“For me it’s the mental thing,” said Stacey Schiller, who regularly runs half-marathons. “I’m used to running 13 miles. There’s a big difference between 13 and 26. And as your body gets tired, your mind gets tired. Just sort of being able to keep going and know that you can make it — that’s been the toughest part for me… the mental drudgery of it.”
Warren compared the intense journey to his experience on the Appalachian Trail: “Just one more step,” he reminded himself. He has some extra stimulation though. Warren learned to download music for a running soundtrack.
“It’s a social thing,” said Dickerson. “I can’t imagine doing this by myself. Waking up at 4 and being out there at 5, I can’t imagine. How boring would that be? You’re less likely to walk if someone is running next to you.”
The five have nicknamed themselves the “Waves of Fury.” While swimming laps once, they laughed at the waves they created in the pool, like a bunch of orcas. Thus, the Waves of Fury continue to sweep Delmarva sports.
Running is such good exercise — especially for older people — because, “It’s rhythmic,” Dickerson said. “We move at our own pace. … You don’t tend to hurt yourself unless you fall and hurt yourself, like I did.”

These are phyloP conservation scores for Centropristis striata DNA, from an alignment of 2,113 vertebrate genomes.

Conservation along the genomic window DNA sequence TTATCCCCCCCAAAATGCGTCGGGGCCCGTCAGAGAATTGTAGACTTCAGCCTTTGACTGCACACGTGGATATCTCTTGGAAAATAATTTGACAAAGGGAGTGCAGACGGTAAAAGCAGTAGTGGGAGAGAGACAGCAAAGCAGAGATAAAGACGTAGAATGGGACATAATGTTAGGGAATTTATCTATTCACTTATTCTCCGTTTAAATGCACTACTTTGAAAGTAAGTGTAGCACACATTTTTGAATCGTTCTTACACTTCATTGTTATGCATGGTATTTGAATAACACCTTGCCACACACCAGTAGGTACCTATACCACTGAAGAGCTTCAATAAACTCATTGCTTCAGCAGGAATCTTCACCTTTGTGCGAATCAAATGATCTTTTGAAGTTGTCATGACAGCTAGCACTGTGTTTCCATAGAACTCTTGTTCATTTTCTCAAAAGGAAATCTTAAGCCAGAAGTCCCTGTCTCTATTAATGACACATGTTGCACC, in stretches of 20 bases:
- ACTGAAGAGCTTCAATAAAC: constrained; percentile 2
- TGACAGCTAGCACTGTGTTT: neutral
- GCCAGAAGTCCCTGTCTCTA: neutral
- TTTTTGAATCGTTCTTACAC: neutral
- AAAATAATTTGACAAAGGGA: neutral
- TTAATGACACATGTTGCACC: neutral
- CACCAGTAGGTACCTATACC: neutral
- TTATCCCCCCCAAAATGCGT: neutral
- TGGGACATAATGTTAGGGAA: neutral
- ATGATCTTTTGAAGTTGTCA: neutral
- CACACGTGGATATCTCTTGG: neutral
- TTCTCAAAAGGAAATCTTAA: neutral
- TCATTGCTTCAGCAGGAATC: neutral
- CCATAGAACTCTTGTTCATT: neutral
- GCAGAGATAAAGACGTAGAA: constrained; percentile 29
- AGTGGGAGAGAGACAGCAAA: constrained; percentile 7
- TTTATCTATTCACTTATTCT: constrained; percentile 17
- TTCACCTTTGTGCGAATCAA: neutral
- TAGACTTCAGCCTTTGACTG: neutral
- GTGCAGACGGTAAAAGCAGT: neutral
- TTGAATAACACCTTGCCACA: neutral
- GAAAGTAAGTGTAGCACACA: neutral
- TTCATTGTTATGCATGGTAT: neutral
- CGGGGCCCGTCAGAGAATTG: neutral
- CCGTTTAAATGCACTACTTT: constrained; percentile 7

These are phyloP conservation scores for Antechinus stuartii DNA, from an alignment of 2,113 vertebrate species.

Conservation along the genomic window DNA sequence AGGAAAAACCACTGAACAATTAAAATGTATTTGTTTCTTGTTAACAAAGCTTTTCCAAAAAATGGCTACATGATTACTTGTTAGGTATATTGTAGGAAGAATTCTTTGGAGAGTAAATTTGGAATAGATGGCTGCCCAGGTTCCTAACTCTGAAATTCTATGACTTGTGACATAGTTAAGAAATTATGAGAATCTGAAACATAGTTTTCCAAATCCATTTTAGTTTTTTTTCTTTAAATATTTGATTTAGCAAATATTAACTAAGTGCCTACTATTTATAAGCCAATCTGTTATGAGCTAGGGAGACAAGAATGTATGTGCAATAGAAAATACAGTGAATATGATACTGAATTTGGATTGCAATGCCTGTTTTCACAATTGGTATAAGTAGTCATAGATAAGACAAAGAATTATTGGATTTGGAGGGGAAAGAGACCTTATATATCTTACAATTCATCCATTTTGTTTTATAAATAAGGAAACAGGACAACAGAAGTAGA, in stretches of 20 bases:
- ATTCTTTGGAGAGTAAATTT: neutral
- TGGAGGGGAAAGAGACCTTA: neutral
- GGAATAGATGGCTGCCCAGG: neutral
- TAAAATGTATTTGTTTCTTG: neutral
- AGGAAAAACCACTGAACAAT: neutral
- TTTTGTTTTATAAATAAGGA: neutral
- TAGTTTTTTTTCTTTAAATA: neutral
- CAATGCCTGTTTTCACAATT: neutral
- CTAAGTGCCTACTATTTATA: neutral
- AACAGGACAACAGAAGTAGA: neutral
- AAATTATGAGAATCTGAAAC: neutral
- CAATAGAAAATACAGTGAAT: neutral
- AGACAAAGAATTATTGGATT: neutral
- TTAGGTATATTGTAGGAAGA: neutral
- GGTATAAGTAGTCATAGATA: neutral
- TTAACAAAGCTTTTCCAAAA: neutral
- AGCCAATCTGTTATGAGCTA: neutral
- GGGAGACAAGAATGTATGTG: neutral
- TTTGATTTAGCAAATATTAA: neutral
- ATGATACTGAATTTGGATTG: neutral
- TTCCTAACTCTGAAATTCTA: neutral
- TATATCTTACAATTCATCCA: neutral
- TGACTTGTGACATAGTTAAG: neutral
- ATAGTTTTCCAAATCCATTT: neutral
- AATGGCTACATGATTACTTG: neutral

“It’s really different for me because, in high school, I did high jump, sprints, 100-yard dash, played halfback and running back in football — everything was fast-twitch muscles,” said Warren. “This was a lot different for me. It’s the most stupid thing we’ve ever done in our entire lives,” he joked, to much laughter from his compatriots.
“You’re always sore from something,” Dickerson said. “You might as well be sore from lifting weights or bicycling or stuff like that, instead of just getting old.”
With 33,000 runners, the Marine Corps Marathon sold out in March, in less than three hours. For the local runners, though, there’s a genuine connection to the event. Hilovsky is a retired Air Force colonel, and Warren is a former Marine who will run in memory of several other Marines.
Stacey Schiller said she registered by accident. Because the Web site registration is so intense, she feared one of the guys wouldn’t get in, so she reserved an extra spot, just in case.
“Wouldn’t you know — each one of us gets in, and I’m stuck!” she said with a laugh.
“‘It’s the most stupid thing,’” Hilovsky recalled his wife saying many months ago, “and now she says, ‘You know what? I’m proud of you for doing this,’ and I’m saying, ‘This is the most stupid thing!’”
Hilovsky’s 26-year-old daughter, Katie, of Savannah, Ga., has also trained on her own, once even joining the group in Delaware. She’ll take a break from her medical job to join the Waves of Fury at the D.C. starting line.
The Waves ran their final long distance practice, a full 20 miles, several weeks ago. They planned to rest and recover for the last week before the marathon, before getting energized at the starting line in Washington, when they’ll challenge their own physical limits, together as friends.